|2||13||March 1, 2002||October 11, 2002|
|3||13||October 18, 2002||August 26, 2003|
|4||13||June 14, 2003||September 25, 2004|
|5||10||March 11, 2017||May 20, 2017||Adult Swim|
Samurai Jack was created by Genndy Tartakovsky as a follow-up to his successful series Dexter's Laboratory. Cartoon Network executive Mike Lazzo recalled Tartakovsky pitching him the series: "He said, 'Hey, remember David Carradine in Kung Fu? Wasn't that cool?' and I was like, 'Yeah, that's really cool.' That was literally the pitch." Cartoon Network billed it as a series "that is cinematic in scope and that incorporates action, humor, and intricate artistry."
The basic premise of Samurai Jack comes from Tartakovsky's childhood fascination with samurai culture and the bushido code,: 42:56 as well as a recurring dream where he wandered a post-apocalyptic Earth with a samurai sword and traveled the world fighting mutants with his crush. The show is meant to evoke 1970s cinematography, as well as classic Hollywood films such as Ben-Hur, Lawrence of Arabia,: 46:44 and Spartacus. Thematic and visual inspirations come from Frank Miller's comic book series Rōnin, including the premise of a master-less samurai warrior thrown into a dystopic future in order to battle a shapeshifting demon. Similarly, the episode "Jack and the Spartans" was specifically inspired by Miller's graphic novel 300 that retold the Battle of Thermopylae. The Japanese manga Lone Wolf and Cub and films by Akira Kurosawa were also an inspiration.
The network announced the series' launch at a press conference on February 21, 2001. Weeks leading up to the series were accompanied by a sweepstakes giveaway sponsored by AOL in which the grand prize was a trip for four to Japan. AOL subscribers were also offered sneak peeks of Samurai Jack as well as a look at samurai traditions, future toys, behind-the-scenes model sheets, and exclusive Cartoon Orbit cToons. Samurai Jack debuted on Cartoon Network on August 10, 2001, with the three-part special "The Beginning". The premiere received high praise and four award nominations, and was released as a standalone VHS and DVD on March 19, 2002. As production of the fourth season was ending, with four seasons of 13 episodes each or 52 episodes of Samurai Jack in total, Tartakovsky, and the crew moved on to other projects. The show ended with the airing of the four final episodes as a marathon on September 25, 2004.
In Canada, Samurai Jack previously aired on YTV, and currently airs on the Canadian version of Adult Swim.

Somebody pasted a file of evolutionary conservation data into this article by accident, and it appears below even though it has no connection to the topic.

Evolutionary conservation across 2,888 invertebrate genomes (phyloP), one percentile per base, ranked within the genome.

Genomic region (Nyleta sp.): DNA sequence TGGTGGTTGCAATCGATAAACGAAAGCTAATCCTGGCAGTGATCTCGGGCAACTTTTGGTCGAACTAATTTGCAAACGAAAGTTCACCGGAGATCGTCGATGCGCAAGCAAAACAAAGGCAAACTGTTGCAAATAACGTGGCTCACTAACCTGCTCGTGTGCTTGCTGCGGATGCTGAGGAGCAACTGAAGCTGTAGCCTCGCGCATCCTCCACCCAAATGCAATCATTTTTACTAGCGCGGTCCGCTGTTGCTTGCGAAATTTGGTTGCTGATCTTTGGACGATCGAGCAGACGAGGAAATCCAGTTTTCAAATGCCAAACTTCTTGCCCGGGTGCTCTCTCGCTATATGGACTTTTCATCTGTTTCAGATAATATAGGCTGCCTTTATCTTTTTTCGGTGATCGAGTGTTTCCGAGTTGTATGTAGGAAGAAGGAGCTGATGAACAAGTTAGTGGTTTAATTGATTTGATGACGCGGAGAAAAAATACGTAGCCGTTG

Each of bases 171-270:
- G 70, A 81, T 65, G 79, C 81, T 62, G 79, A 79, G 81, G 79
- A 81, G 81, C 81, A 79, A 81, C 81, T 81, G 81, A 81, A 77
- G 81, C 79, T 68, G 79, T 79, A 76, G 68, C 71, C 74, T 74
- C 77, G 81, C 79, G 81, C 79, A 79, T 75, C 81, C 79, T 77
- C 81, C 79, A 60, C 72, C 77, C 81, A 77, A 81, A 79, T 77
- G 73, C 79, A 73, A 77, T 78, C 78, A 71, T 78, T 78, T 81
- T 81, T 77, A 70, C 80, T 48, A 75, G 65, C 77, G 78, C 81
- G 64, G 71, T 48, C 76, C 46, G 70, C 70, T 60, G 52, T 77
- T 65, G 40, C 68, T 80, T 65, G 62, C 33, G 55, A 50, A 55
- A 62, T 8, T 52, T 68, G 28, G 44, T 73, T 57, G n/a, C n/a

In United Kingdom, Samurai Jack previously aired on Cartoon Network, and currently airs on streaming service All 4.
The original series was left open-ended after the conclusion of the fourth season. Tartakovsky said, "coming close to [the end of] the fourth season, we're like, 'are we gonna finish it?' And I didn't know... The network didn't know, they were going through a lot of transitions also. So I decided, you know, I don't want to rush and finish the whole story, and so we just left it like there is no conclusion and then [the final episode is] just like another episode". Art director Scott Wills added, "We didn't have time to think about it, because we went right into Clone Wars. They even overlapped, I think. There was no time to even think about it."
A film intended to conclude the story of Samurai Jack had been in development at different times by four different studios.: 2:50 As early as 2002, Cartoon Network was producing a Samurai Jack live-action feature film, in association with New Line Cinema. Brett Ratner was hired as a director. Tartakovsky said in a 2006 interview that the live-action version of Samurai Jack was thankfully abandoned, and that "we will finish the story, and there will be an animated film." Fred Seibert announced in 2007 that the newly formed Frederator Films was developing a Samurai Jack movie, which was planned to be in stereoscopic 2D with a budget of 20 million dollars. Seibert said in 2009 the film was being co-produced with J. J. Abrams' Bad Robot Productions. Sony Pictures expressed its interest to make the film. Genndy Tartakovsky said in an interview with IGN the Samurai Jack movie is in pre-production: "I've been trying so hard every year, and the one amazing thing about Jack is that I did it in 2001, you know, and it still survived. There's something about it that's connected with people. And I want it, it's number 1 on my list, and now Bob Osher, the president, is like 'Hey, let's talk about Jack. Let's see what we can do.' And I go, 'You're going to do a 2D feature animated movie?' and he's like, 'Yeah. Maybe. Let's do some research and let's see.' So it's not dead for sure by any means, and it's still on the top of my list, and I'm trying as hard as I can." Tartakovsky said the loss of Mako Iwamatsu (Aku's voice actor) would also need to be addressed. The feature film project never materialized, and eventually, the series concluded with a fifth television season.
Main article: Samurai Jack (season 5)